Injunction granted after protesters stall construction at Hagersville home-building site

(Source: The Star)

Last month, the Ontario Superior Court in Hamilton granted an injunction against two aboriginal groups preventing them from entering the property of a local homebuilder and interfering with the development of its land. 

In 2001, John Voortman & Associates Ltd. purchased a property on Main St. N., in Hagersville. It consists of 2.4 hectares (six acres) of raw land upon which Voortman intends to build a subdivision of 46 townhouses. Title to the property can be traced back to Crown grants in 1849 and 1850.

Last June, Chief William Contour of the Six Nations Council wrote to the senior planner in Haldimand County advising him that the Voortman property was subject to a Six Nations aboriginal land claim, and that no development should take place until its claim is settled with the provincial and federal governments.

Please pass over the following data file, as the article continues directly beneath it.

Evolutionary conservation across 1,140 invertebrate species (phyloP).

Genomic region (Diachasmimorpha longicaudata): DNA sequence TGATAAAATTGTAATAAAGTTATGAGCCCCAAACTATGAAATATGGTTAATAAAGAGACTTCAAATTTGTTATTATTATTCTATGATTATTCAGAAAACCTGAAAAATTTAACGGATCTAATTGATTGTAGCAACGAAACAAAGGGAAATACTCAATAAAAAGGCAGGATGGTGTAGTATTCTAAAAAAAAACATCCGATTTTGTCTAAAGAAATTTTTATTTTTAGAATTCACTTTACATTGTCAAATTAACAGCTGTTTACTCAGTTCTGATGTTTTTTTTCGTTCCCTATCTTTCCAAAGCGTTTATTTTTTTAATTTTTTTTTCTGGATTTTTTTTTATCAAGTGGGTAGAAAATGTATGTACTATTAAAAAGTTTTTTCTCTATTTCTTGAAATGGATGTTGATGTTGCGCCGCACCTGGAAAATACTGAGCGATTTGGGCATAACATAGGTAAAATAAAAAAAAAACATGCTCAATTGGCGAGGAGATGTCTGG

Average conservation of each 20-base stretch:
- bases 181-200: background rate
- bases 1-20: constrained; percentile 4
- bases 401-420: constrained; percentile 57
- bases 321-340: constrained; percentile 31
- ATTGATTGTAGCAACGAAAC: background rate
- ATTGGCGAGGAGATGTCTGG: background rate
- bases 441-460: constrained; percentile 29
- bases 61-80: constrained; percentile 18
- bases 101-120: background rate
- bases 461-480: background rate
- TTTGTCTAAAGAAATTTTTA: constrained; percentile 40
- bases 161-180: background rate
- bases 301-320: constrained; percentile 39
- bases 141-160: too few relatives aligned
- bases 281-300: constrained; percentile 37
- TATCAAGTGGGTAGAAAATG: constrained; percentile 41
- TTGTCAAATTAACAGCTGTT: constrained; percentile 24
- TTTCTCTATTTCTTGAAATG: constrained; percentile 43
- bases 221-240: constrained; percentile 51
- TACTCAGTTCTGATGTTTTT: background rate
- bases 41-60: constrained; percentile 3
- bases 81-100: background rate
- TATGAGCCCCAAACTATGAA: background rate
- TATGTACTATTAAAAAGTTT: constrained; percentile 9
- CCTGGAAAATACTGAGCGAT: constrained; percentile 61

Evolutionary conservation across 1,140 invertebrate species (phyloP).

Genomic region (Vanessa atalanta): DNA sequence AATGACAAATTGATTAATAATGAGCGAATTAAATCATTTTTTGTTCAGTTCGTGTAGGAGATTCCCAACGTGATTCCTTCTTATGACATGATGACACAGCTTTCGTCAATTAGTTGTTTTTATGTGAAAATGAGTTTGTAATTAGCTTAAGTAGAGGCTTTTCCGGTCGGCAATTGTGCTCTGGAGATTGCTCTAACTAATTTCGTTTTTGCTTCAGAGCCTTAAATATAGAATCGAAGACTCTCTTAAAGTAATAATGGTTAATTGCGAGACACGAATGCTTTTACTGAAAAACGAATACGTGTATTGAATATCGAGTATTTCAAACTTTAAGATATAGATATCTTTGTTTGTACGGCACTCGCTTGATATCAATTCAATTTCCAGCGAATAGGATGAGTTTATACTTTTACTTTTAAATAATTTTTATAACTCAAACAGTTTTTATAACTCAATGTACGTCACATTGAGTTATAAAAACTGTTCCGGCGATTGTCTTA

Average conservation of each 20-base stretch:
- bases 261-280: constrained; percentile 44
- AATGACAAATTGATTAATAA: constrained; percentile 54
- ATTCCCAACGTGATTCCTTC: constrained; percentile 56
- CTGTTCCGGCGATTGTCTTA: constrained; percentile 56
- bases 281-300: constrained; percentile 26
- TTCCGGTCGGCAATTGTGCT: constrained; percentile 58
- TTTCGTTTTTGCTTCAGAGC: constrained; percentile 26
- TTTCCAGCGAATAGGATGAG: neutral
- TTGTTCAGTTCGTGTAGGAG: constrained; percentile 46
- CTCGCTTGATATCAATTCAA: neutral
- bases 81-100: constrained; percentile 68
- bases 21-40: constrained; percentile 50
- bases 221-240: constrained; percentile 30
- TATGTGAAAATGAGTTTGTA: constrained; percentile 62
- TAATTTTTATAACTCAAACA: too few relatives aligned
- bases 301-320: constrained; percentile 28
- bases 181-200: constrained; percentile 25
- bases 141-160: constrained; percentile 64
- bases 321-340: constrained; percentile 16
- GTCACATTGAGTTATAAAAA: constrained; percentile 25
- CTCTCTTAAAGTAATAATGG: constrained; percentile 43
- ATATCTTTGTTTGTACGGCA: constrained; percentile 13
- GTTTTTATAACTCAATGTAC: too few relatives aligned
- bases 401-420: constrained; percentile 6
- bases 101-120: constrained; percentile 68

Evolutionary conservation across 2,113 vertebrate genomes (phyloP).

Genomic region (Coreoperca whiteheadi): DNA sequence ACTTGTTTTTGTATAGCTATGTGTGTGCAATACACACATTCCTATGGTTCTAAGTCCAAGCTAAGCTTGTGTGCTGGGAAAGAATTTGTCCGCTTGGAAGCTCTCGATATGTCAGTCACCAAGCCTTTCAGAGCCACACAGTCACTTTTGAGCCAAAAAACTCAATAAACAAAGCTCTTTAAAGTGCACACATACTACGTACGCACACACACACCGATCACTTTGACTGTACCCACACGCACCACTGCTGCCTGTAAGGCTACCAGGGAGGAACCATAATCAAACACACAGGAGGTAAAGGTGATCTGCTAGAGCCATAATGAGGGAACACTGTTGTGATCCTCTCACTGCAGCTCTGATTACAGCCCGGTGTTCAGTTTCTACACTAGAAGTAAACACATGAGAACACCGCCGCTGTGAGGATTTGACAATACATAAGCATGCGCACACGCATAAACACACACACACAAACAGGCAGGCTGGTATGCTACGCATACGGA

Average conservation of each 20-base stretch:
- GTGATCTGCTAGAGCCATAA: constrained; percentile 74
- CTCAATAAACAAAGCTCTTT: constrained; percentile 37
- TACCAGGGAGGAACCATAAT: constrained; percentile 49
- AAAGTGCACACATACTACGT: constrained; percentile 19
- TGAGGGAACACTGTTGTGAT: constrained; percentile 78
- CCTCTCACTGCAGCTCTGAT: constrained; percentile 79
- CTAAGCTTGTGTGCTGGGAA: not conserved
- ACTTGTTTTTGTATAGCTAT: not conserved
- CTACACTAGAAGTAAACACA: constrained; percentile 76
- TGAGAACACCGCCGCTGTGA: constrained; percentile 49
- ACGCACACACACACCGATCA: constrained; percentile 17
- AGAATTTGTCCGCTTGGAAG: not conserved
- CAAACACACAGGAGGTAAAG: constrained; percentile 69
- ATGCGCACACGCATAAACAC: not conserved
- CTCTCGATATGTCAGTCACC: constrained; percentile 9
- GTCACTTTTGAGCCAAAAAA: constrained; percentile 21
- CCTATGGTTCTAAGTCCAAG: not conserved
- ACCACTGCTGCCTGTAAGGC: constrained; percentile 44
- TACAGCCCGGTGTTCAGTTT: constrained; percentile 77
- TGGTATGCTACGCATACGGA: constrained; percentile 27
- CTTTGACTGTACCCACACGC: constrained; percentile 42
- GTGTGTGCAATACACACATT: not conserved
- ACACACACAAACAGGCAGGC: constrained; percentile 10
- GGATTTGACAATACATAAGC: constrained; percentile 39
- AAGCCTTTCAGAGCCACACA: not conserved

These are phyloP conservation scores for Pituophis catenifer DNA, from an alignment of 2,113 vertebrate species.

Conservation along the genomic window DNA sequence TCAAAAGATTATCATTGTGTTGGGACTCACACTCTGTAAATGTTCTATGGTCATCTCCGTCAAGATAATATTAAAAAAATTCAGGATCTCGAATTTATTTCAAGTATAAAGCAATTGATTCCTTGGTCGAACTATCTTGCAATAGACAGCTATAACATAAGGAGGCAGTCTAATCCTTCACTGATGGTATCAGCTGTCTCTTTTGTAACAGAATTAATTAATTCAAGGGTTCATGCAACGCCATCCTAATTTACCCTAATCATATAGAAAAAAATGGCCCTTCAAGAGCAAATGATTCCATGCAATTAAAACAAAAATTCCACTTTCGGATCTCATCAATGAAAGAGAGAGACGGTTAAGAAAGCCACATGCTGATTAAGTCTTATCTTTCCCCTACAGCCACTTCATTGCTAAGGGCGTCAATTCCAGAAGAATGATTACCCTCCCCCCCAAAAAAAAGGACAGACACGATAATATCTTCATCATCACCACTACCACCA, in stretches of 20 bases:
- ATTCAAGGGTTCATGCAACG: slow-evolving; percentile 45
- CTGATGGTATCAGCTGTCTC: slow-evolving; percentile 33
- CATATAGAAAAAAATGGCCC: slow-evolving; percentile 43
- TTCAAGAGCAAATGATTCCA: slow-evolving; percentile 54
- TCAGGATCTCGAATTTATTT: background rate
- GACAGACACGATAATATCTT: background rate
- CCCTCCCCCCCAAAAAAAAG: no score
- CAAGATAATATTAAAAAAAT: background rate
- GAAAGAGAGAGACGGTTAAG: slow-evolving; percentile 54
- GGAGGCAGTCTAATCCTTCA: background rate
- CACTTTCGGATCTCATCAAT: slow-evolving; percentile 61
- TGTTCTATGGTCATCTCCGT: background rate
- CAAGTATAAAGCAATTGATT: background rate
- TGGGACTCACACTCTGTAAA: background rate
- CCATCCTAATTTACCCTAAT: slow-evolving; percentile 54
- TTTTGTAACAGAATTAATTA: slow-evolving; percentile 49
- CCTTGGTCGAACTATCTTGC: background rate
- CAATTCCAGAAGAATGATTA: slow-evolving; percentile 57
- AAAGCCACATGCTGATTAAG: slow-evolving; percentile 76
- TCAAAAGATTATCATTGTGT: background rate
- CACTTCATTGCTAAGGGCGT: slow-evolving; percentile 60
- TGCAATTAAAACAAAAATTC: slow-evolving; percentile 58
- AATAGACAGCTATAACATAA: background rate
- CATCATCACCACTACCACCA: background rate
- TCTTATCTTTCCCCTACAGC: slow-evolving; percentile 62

In October, Voortman hired a contractor to clear and level the site. A group of aboriginal people came to the site to protest the work. Voortman was told that the property was aboriginal land and that the group would return daily until construction stopped.

The Ontario Provincial Police came to the site but refused to take any action to remove the protesters without a court order.

Read Bob Aaron’s full article “Court rules against aboriginal land claim” in the Toronto Star (May 23, 2009).

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